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Storms, accidents and other events can cause power lines to hit the ground, creating a very dangerous situation for anyone nearby.
Here’s what every member of your family needs to know about electric shocks:
• If someone comes into contact with electricity, do not touch that person or anything the person is touching. Instead, call 911.
• If the source of electricity is an appliance, grab the plug—not the cord—and pull it out of the outlet. If you cannot safely remove the plug, turn off the power at the fuse or circuit breaker.
• If a power line falls on your car, do not get out of the car. You are safer inside an enclosed vehicle because its metal shell conducts electricity, protecting the car’s occupants.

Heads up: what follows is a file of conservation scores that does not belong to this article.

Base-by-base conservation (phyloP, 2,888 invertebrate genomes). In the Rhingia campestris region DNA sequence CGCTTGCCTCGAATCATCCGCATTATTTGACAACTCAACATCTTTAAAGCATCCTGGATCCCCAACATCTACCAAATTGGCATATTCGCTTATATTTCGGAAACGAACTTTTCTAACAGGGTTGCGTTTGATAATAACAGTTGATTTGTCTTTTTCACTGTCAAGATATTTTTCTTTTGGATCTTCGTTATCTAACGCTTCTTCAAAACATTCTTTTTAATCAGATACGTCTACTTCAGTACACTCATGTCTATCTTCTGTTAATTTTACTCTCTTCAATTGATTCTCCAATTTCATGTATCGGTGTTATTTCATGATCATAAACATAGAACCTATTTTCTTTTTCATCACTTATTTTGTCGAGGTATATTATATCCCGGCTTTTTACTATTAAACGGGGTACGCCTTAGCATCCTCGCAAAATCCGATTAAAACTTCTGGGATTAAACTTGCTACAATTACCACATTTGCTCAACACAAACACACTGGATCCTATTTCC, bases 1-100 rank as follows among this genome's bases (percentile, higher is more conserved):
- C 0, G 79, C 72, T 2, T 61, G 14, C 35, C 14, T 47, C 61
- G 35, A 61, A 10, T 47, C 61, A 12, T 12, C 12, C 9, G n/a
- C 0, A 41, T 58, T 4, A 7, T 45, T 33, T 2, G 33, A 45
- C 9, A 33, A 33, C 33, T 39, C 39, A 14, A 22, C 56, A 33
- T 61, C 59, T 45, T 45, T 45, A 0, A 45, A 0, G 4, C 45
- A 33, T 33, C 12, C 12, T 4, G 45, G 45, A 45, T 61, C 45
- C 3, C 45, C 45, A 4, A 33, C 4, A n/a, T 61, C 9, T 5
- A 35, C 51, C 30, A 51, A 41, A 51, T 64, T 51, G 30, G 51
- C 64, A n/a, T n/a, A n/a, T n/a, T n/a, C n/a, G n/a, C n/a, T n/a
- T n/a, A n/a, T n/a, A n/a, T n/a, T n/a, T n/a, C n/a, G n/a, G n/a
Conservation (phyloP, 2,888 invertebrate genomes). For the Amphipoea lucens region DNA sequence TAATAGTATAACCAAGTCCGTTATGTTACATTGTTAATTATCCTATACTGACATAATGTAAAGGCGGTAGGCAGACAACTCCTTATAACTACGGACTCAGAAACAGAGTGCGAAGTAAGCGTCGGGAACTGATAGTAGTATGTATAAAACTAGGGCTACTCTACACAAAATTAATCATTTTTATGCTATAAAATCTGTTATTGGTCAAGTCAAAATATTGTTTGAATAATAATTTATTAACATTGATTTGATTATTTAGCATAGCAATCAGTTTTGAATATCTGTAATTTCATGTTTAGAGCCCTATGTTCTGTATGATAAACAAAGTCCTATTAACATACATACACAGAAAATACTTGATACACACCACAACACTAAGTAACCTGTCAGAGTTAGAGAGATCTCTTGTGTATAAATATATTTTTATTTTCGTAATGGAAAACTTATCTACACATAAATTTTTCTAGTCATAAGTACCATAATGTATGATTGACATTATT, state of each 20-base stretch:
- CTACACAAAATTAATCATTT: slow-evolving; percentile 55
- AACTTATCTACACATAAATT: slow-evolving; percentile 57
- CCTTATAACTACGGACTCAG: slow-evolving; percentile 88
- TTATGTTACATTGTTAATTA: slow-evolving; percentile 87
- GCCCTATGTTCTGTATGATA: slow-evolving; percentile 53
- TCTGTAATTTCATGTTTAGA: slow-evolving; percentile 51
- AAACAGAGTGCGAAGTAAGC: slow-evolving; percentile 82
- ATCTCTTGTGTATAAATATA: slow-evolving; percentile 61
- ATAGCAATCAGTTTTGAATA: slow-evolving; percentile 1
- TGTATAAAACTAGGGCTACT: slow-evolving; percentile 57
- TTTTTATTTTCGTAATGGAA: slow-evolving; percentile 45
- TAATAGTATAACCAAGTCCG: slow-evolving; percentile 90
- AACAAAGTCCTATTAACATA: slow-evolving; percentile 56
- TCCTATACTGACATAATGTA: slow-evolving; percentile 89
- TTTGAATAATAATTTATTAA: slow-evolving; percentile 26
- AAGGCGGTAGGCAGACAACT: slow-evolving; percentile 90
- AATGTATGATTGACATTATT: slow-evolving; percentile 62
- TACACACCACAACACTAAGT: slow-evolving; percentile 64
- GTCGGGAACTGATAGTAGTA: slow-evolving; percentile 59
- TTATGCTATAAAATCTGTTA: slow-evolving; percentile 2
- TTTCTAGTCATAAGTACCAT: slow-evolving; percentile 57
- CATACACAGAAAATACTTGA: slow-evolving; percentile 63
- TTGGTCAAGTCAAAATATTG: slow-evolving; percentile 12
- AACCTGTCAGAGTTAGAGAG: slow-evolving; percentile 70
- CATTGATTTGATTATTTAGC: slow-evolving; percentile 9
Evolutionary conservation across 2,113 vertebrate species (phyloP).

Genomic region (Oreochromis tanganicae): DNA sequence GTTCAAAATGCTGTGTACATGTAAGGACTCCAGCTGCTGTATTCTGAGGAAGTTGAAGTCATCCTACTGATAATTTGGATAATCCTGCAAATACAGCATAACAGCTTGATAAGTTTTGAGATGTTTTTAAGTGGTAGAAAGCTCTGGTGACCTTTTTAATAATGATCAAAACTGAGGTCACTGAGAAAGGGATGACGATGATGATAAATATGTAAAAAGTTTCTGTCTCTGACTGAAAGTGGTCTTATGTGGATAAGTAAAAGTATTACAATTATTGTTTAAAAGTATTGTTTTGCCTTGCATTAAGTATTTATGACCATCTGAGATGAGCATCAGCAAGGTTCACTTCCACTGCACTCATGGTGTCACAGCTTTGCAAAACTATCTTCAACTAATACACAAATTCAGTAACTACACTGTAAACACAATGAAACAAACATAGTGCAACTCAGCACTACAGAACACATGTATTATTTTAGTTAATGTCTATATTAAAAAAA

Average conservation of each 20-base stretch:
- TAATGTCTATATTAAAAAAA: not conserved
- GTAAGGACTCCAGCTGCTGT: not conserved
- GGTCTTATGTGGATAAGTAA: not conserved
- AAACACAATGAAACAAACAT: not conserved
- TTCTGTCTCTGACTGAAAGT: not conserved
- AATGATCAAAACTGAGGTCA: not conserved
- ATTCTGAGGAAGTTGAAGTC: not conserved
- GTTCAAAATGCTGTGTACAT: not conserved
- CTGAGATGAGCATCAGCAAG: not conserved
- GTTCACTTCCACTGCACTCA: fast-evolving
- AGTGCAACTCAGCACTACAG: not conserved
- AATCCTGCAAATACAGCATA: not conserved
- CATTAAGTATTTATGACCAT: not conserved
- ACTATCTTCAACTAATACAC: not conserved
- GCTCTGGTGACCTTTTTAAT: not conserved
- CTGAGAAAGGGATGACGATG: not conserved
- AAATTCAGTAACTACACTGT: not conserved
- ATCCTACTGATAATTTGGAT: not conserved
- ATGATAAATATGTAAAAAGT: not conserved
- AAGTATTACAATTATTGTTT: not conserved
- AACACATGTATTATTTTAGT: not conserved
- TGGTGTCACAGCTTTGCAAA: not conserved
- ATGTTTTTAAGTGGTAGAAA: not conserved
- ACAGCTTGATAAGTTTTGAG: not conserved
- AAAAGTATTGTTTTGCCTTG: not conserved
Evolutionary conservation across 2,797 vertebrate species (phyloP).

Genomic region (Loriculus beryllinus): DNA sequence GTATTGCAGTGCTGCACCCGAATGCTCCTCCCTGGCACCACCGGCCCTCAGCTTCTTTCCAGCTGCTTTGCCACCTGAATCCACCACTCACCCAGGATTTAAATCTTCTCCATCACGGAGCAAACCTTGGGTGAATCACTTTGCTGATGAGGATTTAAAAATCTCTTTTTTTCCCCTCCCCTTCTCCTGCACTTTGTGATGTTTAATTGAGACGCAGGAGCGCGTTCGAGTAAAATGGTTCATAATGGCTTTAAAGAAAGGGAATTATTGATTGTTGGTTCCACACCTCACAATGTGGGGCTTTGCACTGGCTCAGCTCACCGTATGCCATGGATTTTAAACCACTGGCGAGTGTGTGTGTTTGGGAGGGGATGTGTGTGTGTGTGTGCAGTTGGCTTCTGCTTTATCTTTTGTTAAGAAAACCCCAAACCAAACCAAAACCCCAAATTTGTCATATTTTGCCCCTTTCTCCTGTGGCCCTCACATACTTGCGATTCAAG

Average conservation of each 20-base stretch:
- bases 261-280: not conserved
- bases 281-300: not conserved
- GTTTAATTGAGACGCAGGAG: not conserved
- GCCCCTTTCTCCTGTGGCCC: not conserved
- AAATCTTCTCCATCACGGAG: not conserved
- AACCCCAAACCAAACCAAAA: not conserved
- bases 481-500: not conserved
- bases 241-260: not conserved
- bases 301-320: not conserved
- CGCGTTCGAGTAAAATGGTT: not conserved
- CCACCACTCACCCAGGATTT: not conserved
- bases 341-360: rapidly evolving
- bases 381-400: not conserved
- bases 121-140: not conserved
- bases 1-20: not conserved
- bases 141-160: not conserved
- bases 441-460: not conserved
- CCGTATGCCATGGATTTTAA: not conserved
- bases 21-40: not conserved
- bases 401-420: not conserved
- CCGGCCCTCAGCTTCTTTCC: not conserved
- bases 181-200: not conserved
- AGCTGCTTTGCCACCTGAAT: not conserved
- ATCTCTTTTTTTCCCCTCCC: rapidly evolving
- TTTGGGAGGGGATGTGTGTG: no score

• If an electric wire falls on your car and there’s a risk of fire, take these steps to safely exit the vehicle:
• When a wire falls to the ground, it may still be live, even if you don’t see sparks. Call 911 and your electric cooperative if you see a downed wire. Warn others to keep their distance.
• Wood is a poor conductor of electricity, but it is still a conductor, especially when wet. Do not use a wooden ladder—or any other type—near a power line. If a ladder begins to fall into a power line, don’t grab it. Let it fall and call us.
• Don’t try to handle electric emergencies at home, even if you’re wearing rubber gloves or shoes.